Insurance; Homeowner policies; intentional acts exclusion
When someone intentionally procures alcohol for an underage drinking party, the intentional acts exclusion in his homeowner’s policy bars coverage for injuries that result.
“First, Gundrum’s actions in setting up an isolated shed for a drinking party, procuring alcohol and expecting others to bring alcohol, inviting many underage guests to the party, and encouraging the underage guests to drink——especially an underage guest known to become belligerent when intoxicated——were intentional actions that violated the law. Gundrum’s many intentional wrongful acts were a substantial factor in causing Schinner’s bodily injury. Viewed from the standpoint of a reasonable insured, Gundrum’s intentional actions created a direct risk of harm resulting in bodily injury, notwithstanding his lack of intent that a specific injury occur. Thus, Schinner’s bodily injury was not caused by an ‘occurrence’ within the meaning of the policy, and West Bend is not obligated to provide insurance coverage for Gundrum.”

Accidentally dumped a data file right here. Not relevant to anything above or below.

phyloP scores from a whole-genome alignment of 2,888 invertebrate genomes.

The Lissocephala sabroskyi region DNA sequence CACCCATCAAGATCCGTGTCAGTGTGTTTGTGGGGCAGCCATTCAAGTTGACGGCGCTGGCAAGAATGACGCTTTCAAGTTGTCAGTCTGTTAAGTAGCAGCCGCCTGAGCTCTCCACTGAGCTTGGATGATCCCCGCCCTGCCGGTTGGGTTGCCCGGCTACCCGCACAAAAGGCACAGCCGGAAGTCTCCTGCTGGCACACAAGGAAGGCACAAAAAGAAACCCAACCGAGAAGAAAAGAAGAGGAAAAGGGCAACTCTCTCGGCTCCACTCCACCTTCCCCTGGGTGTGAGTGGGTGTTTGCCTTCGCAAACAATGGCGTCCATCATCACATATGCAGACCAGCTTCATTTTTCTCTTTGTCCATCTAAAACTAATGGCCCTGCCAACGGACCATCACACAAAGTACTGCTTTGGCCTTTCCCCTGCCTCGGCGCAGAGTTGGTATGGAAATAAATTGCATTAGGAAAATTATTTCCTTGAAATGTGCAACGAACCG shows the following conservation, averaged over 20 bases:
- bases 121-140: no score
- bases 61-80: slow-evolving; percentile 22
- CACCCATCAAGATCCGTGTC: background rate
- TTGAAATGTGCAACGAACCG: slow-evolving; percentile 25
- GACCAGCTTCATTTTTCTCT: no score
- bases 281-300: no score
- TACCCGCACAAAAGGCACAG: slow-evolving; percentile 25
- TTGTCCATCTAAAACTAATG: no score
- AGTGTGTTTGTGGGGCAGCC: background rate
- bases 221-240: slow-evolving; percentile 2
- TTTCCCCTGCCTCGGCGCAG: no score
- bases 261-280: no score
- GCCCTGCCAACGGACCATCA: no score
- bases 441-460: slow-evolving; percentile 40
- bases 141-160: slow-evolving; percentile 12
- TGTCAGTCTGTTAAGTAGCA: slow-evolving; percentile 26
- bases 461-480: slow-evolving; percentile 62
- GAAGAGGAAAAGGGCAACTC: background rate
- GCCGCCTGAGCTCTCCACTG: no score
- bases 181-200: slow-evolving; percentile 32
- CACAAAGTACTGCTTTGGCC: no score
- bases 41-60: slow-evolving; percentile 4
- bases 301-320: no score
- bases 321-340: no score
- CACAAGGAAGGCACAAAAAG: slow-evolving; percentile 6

“Second, even assuming there was an occurrence under the West Bend homeowner’s policy, coverage is excluded because the injury arose out of the use of an isolated shed for an underage drinking party on uninsured premises. The fact that the Gundrums kept some personal property insured under the policy at the shed did not make the shed a premises used in connection with the insured’s residence, as those terms are defined in the policy. Thus, the business shed was not an insured location triggering coverage under the homeowner’s policy.”
2011AP564 Schinner v. Gundrum